The United States District Court for the Eastern District of Michigan, applying Michigan law, granted an insurer’s motion for summary judgment holding that a prior knowledge condition in the policy’s insuring agreement barred coverage for an underlying legal malpractice claim. McKeen v. Continental Cas. Co., 2011 WL 3839803 (E.D. Mich. Aug. 30, 2011). The court also granted the insurer’s motion for summary judgment on the policyholder’s bad faith claims. Wiley Rein LLP represented the insurer in this matter.
The policyholder sought coverage under a lawyers professional liability policy for a legal malpractice suit that arose from its representation of a client in a medical malpractice and wrongful death action. Prior to the inception of the policy, the trial court in the medical malpractice action had dismissed the case as a sanction for the policyholder’s failure to comply with discovery orders, and the Michigan Court of Appeals affirmed the trial court’s dismissal and denied the policyholder’s motion for reconsideration.
The insurer denied coverage for the subsequent legal malpractice claim filed by the client based on the prior knowledge condition in the policy’s insuring agreement. Specifically, the policy afforded coverage only if no Insured “had a basis to believe that any such act or omission [on which the claim is based], or related act or omission, might reasonably be expected to be the basis of a claim.” The policyholder then filed a lawsuit against the insurer seeking coverage and alleging bad faith.
Ruling on the parties’ motions for summary judgment, the court held that the policy afforded no coverage for the legal malpractice claim because the prior knowledge condition to coverage was not satisfied. The court determined that the prior knowledge provision was unambiguous and that, in light of the adverse events in the medical malpractice suit that occurred prior to the inception of the policy, the policyholder had a reasonable basis to expect that a claim might be made against it. The court held that the policyholder’s subjective belief that the client would not bring a legal malpractice claim was “irrelevant.” In this regard, the court found that the policyholder’s subjective belief that it was not facing a claim was unreasonable as a matter of law in light of the undisputed facts.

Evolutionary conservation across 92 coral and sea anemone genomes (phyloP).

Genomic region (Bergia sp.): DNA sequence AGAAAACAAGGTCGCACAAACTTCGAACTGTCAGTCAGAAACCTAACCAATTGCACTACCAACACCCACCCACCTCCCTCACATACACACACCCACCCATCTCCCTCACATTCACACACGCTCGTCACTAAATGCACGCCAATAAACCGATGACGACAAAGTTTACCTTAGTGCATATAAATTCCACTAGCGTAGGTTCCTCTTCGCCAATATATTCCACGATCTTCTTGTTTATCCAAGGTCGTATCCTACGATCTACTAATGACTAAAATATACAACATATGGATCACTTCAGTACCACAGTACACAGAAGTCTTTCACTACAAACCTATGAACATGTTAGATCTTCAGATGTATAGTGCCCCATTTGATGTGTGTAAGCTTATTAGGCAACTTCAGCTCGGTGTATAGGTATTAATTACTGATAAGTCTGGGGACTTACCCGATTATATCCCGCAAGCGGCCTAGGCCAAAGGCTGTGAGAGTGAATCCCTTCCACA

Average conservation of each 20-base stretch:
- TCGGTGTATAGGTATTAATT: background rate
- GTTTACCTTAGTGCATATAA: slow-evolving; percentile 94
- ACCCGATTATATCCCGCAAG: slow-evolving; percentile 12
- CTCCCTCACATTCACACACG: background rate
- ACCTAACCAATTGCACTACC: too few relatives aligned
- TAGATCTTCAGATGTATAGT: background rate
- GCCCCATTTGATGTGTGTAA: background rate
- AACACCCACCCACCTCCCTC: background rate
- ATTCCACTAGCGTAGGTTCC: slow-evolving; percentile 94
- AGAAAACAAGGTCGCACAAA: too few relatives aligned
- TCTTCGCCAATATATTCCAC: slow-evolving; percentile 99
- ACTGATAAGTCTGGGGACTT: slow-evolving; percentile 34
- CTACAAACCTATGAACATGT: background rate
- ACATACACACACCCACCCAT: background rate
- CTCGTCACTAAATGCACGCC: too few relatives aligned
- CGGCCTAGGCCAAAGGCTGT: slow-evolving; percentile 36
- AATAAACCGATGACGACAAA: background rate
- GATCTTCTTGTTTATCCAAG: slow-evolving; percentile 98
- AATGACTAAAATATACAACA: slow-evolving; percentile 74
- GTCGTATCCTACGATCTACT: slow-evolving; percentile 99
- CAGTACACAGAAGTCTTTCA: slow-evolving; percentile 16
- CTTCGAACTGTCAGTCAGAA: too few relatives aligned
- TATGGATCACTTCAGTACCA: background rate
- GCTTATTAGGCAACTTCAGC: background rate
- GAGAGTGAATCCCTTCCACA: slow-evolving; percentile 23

The court also granted the insurer’s motion for summary judgment on the policyholder’s bad faith claim. First, the court ruled that the policyholder did not state a claim for bad faith breach of an insurance policy under Michigan law because the policyholder alleged no duty separate and distinct from the policy that the insurer had allegedly breached. In addition, the court held that the policyholder was not entitled to penalty interest under Michigan statute for failure to timely pay the claim because coverage was reasonably in dispute.